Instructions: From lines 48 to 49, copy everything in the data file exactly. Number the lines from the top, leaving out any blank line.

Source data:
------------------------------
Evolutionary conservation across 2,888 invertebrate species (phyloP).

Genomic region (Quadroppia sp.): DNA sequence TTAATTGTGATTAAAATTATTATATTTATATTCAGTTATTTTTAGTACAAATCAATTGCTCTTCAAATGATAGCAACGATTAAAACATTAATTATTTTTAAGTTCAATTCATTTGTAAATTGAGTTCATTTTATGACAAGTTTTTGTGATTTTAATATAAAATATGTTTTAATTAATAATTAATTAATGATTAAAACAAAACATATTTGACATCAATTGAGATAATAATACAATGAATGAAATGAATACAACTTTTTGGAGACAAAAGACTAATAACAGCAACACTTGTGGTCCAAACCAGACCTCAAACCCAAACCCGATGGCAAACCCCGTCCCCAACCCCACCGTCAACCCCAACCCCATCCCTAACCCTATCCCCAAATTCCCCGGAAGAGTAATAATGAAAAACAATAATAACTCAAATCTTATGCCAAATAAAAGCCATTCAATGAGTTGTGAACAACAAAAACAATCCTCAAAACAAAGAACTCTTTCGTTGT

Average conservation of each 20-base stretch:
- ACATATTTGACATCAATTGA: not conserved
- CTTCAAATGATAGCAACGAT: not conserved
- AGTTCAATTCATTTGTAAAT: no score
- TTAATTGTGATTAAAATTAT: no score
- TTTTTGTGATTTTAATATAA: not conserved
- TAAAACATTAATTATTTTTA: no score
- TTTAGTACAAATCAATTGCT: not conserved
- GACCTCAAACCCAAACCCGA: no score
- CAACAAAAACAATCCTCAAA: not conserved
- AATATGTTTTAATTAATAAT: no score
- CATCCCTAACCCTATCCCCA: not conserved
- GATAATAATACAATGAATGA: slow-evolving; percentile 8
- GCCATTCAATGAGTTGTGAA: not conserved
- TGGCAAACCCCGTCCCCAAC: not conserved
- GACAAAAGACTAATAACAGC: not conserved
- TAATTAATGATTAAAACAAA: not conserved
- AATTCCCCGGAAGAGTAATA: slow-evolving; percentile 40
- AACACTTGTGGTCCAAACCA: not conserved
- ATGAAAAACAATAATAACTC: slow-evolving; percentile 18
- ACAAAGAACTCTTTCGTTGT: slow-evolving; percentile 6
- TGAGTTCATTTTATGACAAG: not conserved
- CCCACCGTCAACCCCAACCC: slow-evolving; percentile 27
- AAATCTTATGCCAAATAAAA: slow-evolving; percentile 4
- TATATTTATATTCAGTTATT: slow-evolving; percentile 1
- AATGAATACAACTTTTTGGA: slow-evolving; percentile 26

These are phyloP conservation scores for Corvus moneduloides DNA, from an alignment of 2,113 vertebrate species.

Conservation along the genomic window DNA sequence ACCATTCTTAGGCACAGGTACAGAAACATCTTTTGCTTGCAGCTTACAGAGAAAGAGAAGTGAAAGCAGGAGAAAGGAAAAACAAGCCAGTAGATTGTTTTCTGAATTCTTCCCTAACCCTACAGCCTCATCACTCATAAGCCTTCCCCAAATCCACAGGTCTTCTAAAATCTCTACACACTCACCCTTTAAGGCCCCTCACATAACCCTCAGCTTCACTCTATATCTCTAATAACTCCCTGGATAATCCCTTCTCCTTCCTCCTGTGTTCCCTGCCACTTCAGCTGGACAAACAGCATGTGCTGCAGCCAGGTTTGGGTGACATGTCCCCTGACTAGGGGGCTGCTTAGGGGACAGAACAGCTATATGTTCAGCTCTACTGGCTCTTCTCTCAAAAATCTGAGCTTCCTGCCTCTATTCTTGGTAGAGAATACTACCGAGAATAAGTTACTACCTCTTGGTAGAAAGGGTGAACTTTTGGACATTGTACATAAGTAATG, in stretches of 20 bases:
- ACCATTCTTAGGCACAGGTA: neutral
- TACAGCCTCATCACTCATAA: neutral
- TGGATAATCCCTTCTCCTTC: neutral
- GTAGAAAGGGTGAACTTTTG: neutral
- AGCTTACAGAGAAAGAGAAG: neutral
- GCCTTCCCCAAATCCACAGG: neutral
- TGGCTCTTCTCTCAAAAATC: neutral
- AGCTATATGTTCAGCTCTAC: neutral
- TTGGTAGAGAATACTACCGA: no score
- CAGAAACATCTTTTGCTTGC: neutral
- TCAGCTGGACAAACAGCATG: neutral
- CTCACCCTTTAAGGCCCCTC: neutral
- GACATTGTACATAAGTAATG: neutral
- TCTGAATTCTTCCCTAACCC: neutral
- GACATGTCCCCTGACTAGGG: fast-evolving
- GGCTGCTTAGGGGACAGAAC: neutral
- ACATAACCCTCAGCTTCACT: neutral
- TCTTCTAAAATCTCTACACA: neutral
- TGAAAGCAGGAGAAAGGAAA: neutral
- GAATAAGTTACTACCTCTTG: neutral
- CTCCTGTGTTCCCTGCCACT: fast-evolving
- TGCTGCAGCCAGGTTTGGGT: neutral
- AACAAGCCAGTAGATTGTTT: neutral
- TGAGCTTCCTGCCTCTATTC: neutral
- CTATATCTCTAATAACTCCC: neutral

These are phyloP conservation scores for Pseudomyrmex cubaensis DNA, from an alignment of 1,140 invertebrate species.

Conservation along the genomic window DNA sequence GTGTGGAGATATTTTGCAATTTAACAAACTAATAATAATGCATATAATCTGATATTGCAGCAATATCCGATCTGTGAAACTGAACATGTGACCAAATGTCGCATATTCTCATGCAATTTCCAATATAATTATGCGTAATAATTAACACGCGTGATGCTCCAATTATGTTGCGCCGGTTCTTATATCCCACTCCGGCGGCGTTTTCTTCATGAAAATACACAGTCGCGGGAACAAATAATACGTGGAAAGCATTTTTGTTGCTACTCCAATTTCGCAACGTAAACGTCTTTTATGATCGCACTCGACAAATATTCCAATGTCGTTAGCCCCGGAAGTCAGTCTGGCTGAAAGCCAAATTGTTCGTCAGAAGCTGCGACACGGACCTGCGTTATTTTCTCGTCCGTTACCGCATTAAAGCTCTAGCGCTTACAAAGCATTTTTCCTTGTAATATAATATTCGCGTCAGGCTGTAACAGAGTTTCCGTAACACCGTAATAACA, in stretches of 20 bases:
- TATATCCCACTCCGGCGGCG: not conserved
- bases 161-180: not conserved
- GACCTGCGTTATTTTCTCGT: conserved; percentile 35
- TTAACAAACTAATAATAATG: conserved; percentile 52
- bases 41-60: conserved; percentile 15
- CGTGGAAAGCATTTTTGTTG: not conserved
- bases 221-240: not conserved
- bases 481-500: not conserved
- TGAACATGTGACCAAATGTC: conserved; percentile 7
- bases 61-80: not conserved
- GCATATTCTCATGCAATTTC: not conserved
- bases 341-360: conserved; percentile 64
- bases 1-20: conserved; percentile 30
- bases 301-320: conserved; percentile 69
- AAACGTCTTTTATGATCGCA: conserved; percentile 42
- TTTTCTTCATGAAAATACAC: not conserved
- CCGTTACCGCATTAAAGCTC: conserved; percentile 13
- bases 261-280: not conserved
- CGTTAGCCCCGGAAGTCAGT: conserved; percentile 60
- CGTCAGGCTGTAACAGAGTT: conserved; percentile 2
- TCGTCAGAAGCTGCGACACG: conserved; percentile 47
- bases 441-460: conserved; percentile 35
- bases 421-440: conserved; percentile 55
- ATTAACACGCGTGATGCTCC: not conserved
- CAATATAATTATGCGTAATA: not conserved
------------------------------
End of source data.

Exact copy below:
- TCTTCTAAAATCTCTACACA: neutral
- TGAAAGCAGGAGAAAGGAAA: neutral